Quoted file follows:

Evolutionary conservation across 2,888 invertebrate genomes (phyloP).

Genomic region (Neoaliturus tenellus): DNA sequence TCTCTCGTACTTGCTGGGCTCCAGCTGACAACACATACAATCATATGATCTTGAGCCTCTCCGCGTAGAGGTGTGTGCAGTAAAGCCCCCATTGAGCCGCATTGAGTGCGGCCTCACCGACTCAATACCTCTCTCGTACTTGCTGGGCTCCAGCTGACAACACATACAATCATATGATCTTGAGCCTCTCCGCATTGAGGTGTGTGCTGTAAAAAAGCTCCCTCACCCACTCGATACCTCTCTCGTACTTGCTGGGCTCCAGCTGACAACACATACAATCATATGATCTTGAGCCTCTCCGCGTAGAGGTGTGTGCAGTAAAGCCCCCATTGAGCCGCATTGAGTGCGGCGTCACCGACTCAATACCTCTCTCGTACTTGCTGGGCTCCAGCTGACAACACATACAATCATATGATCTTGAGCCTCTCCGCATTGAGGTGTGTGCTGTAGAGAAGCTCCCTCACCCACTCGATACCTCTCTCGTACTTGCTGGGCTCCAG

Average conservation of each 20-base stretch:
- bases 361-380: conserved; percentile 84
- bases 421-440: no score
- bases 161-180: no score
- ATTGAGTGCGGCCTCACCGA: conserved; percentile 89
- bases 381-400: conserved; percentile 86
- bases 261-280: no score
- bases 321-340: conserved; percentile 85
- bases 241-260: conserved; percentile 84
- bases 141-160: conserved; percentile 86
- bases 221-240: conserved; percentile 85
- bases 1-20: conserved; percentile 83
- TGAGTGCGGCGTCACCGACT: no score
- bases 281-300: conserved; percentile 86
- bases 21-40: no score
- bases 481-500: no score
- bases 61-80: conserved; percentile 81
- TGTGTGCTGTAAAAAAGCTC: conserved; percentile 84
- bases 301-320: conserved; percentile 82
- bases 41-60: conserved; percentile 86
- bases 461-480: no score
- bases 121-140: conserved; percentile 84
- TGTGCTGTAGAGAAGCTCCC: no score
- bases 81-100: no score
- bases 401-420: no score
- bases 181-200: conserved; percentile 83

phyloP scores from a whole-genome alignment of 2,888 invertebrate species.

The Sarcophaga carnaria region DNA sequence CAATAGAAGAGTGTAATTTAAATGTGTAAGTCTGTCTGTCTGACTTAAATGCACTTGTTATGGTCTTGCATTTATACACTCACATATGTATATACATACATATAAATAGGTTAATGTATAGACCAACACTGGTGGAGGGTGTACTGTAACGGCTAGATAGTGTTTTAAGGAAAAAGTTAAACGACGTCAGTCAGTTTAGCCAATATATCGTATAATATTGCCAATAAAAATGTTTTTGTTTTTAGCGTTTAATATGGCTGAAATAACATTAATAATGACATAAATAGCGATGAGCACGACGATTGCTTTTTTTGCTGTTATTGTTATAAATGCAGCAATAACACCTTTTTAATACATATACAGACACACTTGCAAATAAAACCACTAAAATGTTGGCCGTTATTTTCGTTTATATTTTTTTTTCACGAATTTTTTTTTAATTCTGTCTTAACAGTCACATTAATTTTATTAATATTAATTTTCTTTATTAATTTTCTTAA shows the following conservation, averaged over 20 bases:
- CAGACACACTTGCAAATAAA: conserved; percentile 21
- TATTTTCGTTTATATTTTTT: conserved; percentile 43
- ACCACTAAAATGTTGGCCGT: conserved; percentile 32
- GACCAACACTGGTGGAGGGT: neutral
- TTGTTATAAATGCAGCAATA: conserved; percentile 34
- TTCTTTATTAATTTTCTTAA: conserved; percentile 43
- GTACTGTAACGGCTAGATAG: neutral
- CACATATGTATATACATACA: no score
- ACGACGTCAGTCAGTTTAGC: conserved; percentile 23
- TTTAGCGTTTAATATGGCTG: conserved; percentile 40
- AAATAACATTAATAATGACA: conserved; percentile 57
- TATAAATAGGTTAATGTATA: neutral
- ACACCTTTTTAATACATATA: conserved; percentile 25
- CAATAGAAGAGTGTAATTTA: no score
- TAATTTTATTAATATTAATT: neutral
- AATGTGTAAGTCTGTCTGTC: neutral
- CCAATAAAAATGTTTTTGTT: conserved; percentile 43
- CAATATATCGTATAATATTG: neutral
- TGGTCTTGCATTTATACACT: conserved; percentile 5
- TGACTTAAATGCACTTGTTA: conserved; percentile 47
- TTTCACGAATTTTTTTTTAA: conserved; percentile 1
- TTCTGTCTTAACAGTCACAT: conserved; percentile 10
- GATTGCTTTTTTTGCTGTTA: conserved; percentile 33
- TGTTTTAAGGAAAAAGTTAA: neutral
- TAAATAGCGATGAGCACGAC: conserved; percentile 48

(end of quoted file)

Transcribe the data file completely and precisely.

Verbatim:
Evolutionary conservation across 2,888 invertebrate genomes (phyloP).

Genomic region (Neoaliturus tenellus): DNA sequence TCTCTCGTACTTGCTGGGCTCCAGCTGACAACACATACAATCATATGATCTTGAGCCTCTCCGCGTAGAGGTGTGTGCAGTAAAGCCCCCATTGAGCCGCATTGAGTGCGGCCTCACCGACTCAATACCTCTCTCGTACTTGCTGGGCTCCAGCTGACAACACATACAATCATATGATCTTGAGCCTCTCCGCATTGAGGTGTGTGCTGTAAAAAAGCTCCCTCACCCACTCGATACCTCTCTCGTACTTGCTGGGCTCCAGCTGACAACACATACAATCATATGATCTTGAGCCTCTCCGCGTAGAGGTGTGTGCAGTAAAGCCCCCATTGAGCCGCATTGAGTGCGGCGTCACCGACTCAATACCTCTCTCGTACTTGCTGGGCTCCAGCTGACAACACATACAATCATATGATCTTGAGCCTCTCCGCATTGAGGTGTGTGCTGTAGAGAAGCTCCCTCACCCACTCGATACCTCTCTCGTACTTGCTGGGCTCCAG

Average conservation of each 20-base stretch:
- bases 361-380: conserved; percentile 84
- bases 421-440: no score
- bases 161-180: no score
- ATTGAGTGCGGCCTCACCGA: conserved; percentile 89
- bases 381-400: conserved; percentile 86
- bases 261-280: no score
- bases 321-340: conserved; percentile 85
- bases 241-260: conserved; percentile 84
- bases 141-160: conserved; percentile 86
- bases 221-240: conserved; percentile 85
- bases 1-20: conserved; percentile 83
- TGAGTGCGGCGTCACCGACT: no score
- bases 281-300: conserved; percentile 86
- bases 21-40: no score
- bases 481-500: no score
- bases 61-80: conserved; percentile 81
- TGTGTGCTGTAAAAAAGCTC: conserved; percentile 84
- bases 301-320: conserved; percentile 82
- bases 41-60: conserved; percentile 86
- bases 461-480: no score
- bases 121-140: conserved; percentile 84
- TGTGCTGTAGAGAAGCTCCC: no score
- bases 81-100: no score
- bases 401-420: no score
- bases 181-200: conserved; percentile 83

phyloP scores from a whole-genome alignment of 2,888 invertebrate species.

The Sarcophaga carnaria region DNA sequence CAATAGAAGAGTGTAATTTAAATGTGTAAGTCTGTCTGTCTGACTTAAATGCACTTGTTATGGTCTTGCATTTATACACTCACATATGTATATACATACATATAAATAGGTTAATGTATAGACCAACACTGGTGGAGGGTGTACTGTAACGGCTAGATAGTGTTTTAAGGAAAAAGTTAAACGACGTCAGTCAGTTTAGCCAATATATCGTATAATATTGCCAATAAAAATGTTTTTGTTTTTAGCGTTTAATATGGCTGAAATAACATTAATAATGACATAAATAGCGATGAGCACGACGATTGCTTTTTTTGCTGTTATTGTTATAAATGCAGCAATAACACCTTTTTAATACATATACAGACACACTTGCAAATAAAACCACTAAAATGTTGGCCGTTATTTTCGTTTATATTTTTTTTTCACGAATTTTTTTTTAATTCTGTCTTAACAGTCACATTAATTTTATTAATATTAATTTTCTTTATTAATTTTCTTAA shows the following conservation, averaged over 20 bases:
- CAGACACACTTGCAAATAAA: conserved; percentile 21
- TATTTTCGTTTATATTTTTT: conserved; percentile 43
- ACCACTAAAATGTTGGCCGT: conserved; percentile 32
- GACCAACACTGGTGGAGGGT: neutral
- TTGTTATAAATGCAGCAATA: conserved; percentile 34
- TTCTTTATTAATTTTCTTAA: conserved; percentile 43
- GTACTGTAACGGCTAGATAG: neutral
- CACATATGTATATACATACA: no score
- ACGACGTCAGTCAGTTTAGC: conserved; percentile 23
- TTTAGCGTTTAATATGGCTG: conserved; percentile 40
- AAATAACATTAATAATGACA: conserved; percentile 57
- TATAAATAGGTTAATGTATA: neutral
- ACACCTTTTTAATACATATA: conserved; percentile 25
- CAATAGAAGAGTGTAATTTA: no score
- TAATTTTATTAATATTAATT: neutral
- AATGTGTAAGTCTGTCTGTC: neutral
- CCAATAAAAATGTTTTTGTT: conserved; percentile 43
- CAATATATCGTATAATATTG: neutral
- TGGTCTTGCATTTATACACT: conserved; percentile 5
- TGACTTAAATGCACTTGTTA: conserved; percentile 47
- TTTCACGAATTTTTTTTTAA: conserved; percentile 1
- TTCTGTCTTAACAGTCACAT: conserved; percentile 10
- GATTGCTTTTTTTGCTGTTA: conserved; percentile 33
- TGTTTTAAGGAAAAAGTTAA: neutral
- TAAATAGCGATGAGCACGAC: conserved; percentile 48